It could force us to eliminate the use of fossil fuels before we have sufficient renewable energy in place. The output of those “carefully controlled environments” will fall in concert with the decline in available energy. The assumption that anything done indoors will be unaffected by climate change is absurd. And if this is wrong, then so are the conclusions based upon it.

The same applies to the “statistical method”. As I explained in a previous article, this method assumes that the relationship between temperature and GDP today could be used to predict what will happen as the whole planet’s climate changes. But while temperature isn’t a particularly important factor in economic output today, climate change will do much more than simply raise individual countries’ temperature by a few degrees – the disruption it will cause is enormous.

The damage function

Nonetheless, these optimistic estimates were used to calibrate Nordhaus’s so-called “damage function”, a simple equation that predicts a small and smooth fall in GDP from a given rise in temperature. But climate change will not be a smooth process: there will be tipping points.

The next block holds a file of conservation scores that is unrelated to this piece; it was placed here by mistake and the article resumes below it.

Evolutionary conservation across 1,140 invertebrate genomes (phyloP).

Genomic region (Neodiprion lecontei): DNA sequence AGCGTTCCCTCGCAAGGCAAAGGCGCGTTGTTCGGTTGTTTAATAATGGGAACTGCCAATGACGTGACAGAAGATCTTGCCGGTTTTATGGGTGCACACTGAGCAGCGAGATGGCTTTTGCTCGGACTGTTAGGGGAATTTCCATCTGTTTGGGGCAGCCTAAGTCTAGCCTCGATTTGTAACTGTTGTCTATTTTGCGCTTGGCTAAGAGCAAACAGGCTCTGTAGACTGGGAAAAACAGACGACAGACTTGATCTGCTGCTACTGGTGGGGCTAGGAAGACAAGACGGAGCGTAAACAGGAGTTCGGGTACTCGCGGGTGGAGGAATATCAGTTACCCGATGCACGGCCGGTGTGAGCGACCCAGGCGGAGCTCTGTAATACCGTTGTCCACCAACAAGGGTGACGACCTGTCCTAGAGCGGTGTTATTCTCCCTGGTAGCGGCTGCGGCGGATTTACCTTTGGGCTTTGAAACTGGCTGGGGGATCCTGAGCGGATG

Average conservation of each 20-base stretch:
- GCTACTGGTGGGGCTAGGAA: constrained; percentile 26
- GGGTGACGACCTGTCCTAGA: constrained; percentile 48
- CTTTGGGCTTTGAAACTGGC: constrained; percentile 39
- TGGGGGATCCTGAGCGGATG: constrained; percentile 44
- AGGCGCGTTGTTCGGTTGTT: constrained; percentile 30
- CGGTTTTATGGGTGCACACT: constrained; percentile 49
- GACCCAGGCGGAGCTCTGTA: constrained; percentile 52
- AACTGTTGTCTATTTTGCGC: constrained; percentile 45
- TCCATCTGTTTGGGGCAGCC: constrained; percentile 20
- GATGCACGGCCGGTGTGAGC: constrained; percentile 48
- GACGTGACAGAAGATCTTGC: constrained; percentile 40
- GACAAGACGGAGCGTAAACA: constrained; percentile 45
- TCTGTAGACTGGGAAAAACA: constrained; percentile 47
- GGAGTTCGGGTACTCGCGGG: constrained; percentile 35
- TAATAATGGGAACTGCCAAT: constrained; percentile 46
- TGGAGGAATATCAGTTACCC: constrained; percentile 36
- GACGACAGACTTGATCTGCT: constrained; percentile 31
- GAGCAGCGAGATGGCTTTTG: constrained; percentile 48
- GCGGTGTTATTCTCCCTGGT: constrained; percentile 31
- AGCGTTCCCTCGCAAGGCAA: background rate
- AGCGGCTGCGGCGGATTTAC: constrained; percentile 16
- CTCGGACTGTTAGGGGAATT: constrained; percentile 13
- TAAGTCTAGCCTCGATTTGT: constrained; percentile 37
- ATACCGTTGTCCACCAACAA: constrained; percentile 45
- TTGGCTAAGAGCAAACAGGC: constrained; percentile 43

Nordhaus justified using a smooth equation by incorrectly claiming that climate scientists, including Tim Lenton from the University of Exeter, had concluded that there were “no critical tipping elements with a time horizon less than 300 years until global temperatures have increased by at least 3°C”. In fact, Lenton and his colleagues identified Arctic summer sea ice as a critical tipping point that was likely to be triggered in the next decade or two by changes of between 0.5°C and 2°C:

We conclude that the greatest (and clearest) threat is to the Arctic with summer sea-ice loss likely to occur long before (and potentially contribute to) GIS [Greenland ice sheet] melt.